When Sergio Ramos comes out and says Spain will "fight" Saturday, we presume he means against the French.
When Laurent Blanc comes out and says the French will "fight" Saturday, are we to presume he means against each other?
Oh, that's right. Some of France's players already did that earlier this week.
If their house isn't in order yet, it will be a long day for Les Bleus when they take to the pitch at Donbass Arena in Donetsk for a quarterfinal clash against Spain, the defending Euro and World Cup champion.
If ever there was a tale of two teams seemingly going in opposite directions, this is it.
That was never more evident than on Friday, when the teams held separate press conferences that, frankly, said a lot about the state of these two sides.
First up to the podium came French manager Laurent Blanc, who the other day spilled the beans on the heated verbal exchanges between his players in the locker room at Kiev's Olympic Stadium following a disappointing 2-0 loss Tuesday to Sweden.
Blanc understandably was peppered with questions concerning the perceived infighting, a touchy topic back in France given the way the national team disgraced itself at World Cup 2010 when it refused to get off a bus for a practice in protest against management.
"There was a lot of anger," Blanc said. "Things were said to get things off their chests. We needed to calm them down and start concentrating on Spain."
Over the next 20 minutes, Blanc repeated himself 12 times about having to "calm" his players. At least that was QMI Agency's unofficial count.
The most alarming part of the situation came when Blanc admitted the team had lost at least one day of preparation aimed at studying the Spanish because -- here we go again -- the coaching staff required time to "calm" the squad down.
Does this sound like a team that is ready to upset a Spanish side that is attempting to make history by becoming the first to win three consecutive international tournaments by adding Euro 2012 to its Euro 2008 and World Cup 2010 titles?
If you burn away valuable video analysis and game planning in order to allow your hot-tempered players to cool off, it just makes an already enormous task that much more formidable.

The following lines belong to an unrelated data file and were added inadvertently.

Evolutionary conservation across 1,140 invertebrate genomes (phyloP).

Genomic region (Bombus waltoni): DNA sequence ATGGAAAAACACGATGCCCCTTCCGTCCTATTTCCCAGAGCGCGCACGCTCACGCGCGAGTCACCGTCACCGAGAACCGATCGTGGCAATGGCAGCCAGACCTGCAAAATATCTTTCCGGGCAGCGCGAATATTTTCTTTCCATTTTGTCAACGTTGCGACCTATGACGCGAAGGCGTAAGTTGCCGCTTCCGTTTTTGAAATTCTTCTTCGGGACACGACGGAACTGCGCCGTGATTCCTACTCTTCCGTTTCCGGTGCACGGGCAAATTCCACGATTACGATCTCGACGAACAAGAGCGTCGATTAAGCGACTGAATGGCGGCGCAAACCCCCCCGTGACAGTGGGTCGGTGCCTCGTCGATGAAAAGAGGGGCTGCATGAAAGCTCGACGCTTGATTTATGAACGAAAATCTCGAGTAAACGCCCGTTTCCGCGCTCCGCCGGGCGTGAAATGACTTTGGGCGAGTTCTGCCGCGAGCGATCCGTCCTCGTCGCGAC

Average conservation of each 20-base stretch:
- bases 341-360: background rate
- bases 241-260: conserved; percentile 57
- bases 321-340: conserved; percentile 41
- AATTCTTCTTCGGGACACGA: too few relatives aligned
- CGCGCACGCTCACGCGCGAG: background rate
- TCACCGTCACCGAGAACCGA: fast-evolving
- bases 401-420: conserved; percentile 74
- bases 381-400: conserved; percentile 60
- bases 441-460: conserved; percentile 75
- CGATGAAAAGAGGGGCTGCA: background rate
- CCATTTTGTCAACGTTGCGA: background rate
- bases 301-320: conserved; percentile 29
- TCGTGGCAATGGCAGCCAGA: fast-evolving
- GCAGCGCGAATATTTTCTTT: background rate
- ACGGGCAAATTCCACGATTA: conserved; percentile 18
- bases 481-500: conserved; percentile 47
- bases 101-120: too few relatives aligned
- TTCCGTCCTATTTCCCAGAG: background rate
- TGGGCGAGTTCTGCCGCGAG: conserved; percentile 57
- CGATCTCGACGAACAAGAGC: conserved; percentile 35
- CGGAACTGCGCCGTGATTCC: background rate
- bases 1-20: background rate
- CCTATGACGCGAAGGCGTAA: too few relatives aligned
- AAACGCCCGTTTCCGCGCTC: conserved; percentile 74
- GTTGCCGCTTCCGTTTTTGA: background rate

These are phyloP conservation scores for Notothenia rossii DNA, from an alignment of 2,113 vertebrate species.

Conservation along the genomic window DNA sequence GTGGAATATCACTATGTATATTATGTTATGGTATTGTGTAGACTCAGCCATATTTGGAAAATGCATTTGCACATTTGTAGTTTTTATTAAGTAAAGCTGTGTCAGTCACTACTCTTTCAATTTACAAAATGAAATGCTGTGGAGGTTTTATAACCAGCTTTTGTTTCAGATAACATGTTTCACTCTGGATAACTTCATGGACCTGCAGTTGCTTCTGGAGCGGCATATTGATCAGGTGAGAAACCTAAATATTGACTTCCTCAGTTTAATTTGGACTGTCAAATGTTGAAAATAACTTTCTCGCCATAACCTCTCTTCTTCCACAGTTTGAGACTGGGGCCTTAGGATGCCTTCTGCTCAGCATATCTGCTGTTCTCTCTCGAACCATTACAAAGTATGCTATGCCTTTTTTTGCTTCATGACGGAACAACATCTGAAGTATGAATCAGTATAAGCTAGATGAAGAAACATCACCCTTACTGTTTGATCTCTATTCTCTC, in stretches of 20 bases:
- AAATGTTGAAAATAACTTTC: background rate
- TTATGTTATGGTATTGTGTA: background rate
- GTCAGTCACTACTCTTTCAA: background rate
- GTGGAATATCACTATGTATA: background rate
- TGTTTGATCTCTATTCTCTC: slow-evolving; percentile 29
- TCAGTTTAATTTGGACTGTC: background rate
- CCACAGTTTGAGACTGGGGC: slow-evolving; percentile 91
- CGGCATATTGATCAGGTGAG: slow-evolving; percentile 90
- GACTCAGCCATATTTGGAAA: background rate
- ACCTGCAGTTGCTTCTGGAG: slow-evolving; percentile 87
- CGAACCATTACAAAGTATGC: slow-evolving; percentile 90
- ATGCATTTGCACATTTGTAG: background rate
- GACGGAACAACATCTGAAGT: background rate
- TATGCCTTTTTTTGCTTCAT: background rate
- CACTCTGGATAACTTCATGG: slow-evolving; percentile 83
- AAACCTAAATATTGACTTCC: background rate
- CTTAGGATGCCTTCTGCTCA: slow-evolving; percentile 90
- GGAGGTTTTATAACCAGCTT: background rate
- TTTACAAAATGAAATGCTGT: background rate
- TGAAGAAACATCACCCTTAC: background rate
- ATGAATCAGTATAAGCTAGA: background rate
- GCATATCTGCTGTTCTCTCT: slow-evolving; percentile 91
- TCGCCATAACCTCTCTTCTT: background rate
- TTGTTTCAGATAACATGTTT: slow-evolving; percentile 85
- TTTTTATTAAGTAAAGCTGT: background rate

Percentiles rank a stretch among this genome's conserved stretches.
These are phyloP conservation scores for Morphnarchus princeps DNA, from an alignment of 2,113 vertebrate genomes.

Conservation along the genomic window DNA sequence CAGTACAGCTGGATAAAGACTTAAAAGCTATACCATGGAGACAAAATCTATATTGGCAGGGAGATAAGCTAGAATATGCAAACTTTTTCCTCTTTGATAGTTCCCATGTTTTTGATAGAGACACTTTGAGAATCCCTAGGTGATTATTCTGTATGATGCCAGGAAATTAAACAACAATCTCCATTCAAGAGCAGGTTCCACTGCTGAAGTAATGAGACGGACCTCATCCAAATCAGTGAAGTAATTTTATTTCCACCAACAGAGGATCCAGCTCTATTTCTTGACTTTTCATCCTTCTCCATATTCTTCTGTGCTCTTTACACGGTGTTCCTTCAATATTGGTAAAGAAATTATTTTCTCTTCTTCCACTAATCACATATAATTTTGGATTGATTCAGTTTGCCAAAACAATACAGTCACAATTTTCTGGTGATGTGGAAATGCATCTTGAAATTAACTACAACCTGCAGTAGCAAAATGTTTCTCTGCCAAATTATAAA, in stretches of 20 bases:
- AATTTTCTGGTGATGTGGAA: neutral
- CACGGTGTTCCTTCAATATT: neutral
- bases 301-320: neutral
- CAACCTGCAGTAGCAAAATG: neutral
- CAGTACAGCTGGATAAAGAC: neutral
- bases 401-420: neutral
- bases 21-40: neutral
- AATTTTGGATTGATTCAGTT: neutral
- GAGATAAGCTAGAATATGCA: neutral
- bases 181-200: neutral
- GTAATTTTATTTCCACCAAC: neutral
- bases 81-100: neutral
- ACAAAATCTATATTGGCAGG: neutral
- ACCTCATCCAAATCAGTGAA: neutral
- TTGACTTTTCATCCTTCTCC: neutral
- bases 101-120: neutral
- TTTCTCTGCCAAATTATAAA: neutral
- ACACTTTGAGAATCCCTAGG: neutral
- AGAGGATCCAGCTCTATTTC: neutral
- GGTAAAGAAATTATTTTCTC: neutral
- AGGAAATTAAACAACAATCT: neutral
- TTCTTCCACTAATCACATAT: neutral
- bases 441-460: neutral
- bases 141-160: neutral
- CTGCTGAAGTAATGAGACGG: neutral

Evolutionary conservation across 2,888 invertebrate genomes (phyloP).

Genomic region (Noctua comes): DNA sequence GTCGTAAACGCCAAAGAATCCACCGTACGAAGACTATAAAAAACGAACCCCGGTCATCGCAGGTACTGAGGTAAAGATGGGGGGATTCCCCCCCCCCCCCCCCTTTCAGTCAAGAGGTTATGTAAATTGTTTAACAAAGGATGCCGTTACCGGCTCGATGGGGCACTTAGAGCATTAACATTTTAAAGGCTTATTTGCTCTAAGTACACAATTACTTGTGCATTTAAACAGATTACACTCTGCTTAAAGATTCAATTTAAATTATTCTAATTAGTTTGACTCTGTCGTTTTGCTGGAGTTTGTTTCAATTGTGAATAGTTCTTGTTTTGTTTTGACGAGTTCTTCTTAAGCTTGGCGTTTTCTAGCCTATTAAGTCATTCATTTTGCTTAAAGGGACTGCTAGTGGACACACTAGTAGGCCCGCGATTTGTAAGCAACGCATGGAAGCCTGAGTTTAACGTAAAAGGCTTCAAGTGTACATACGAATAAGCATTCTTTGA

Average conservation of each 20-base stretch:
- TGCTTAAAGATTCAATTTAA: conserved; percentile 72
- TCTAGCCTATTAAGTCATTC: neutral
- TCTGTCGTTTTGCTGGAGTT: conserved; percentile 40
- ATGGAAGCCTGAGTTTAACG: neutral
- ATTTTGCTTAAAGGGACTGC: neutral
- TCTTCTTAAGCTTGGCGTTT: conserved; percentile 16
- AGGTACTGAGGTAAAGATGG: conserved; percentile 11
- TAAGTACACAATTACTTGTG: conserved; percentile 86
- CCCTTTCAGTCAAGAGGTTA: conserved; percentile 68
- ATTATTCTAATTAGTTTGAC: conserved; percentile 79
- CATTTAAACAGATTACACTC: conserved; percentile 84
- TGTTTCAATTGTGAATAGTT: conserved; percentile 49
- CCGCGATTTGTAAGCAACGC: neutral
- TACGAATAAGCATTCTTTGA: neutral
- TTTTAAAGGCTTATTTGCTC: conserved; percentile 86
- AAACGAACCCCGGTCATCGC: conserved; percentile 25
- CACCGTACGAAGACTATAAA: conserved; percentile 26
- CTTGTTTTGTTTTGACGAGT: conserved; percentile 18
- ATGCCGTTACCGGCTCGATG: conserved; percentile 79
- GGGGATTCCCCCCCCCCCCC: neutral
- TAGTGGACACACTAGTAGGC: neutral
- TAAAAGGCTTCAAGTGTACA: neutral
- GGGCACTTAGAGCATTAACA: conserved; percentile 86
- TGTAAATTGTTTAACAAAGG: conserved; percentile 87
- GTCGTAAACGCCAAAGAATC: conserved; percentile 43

Fast forward two hours.
Long after the French had taken the practice field, it was time for the Spanish to hold their press conference. The difference in attitude immediately was apparent.
Indeed, one of the first queries asked of veteran Spanish defender Sergio Ramos concerned his take on the so-called French implosion and how it might effect the match.
"I think if you play this game, team objectives are greater than anything," said the Spanish defender who has 89 career caps to his name. "Thing can happen in a dressing room. But I don't think it will carry over to the field."
Team objectives are greater than anything. There is a lesson to be learned from those words.
Perhaps the most astute comment came from Spain's Vincente Del Bosque. Speaking about why he always appears so calm, cool and collected, the personable manager suggested that people associated with a national team have obligations as role models, especially in the public eye.
"We have to be sportsmen and we have to be respectful," Del Bosque said. "We are representing our country and we have an image to uphold."
To date, the Spanish have done that. The French have not.
That's not to say the French cannot prevail. In fact, France is the most recent side to have eliminated Spain from a major international tournament, sending Ramos' team packing during the 2006 World Cup in Germany.
Of course, in Ramos' mind, that has absolutely zilch to do with the matchup Saturday.
"Yes, that did happen in Germany," he said. "But now it's another generation of player. We are young. And we will fight to win."
If Blanc has his way, so will the French.
With the Spanish, of course. Not with each other.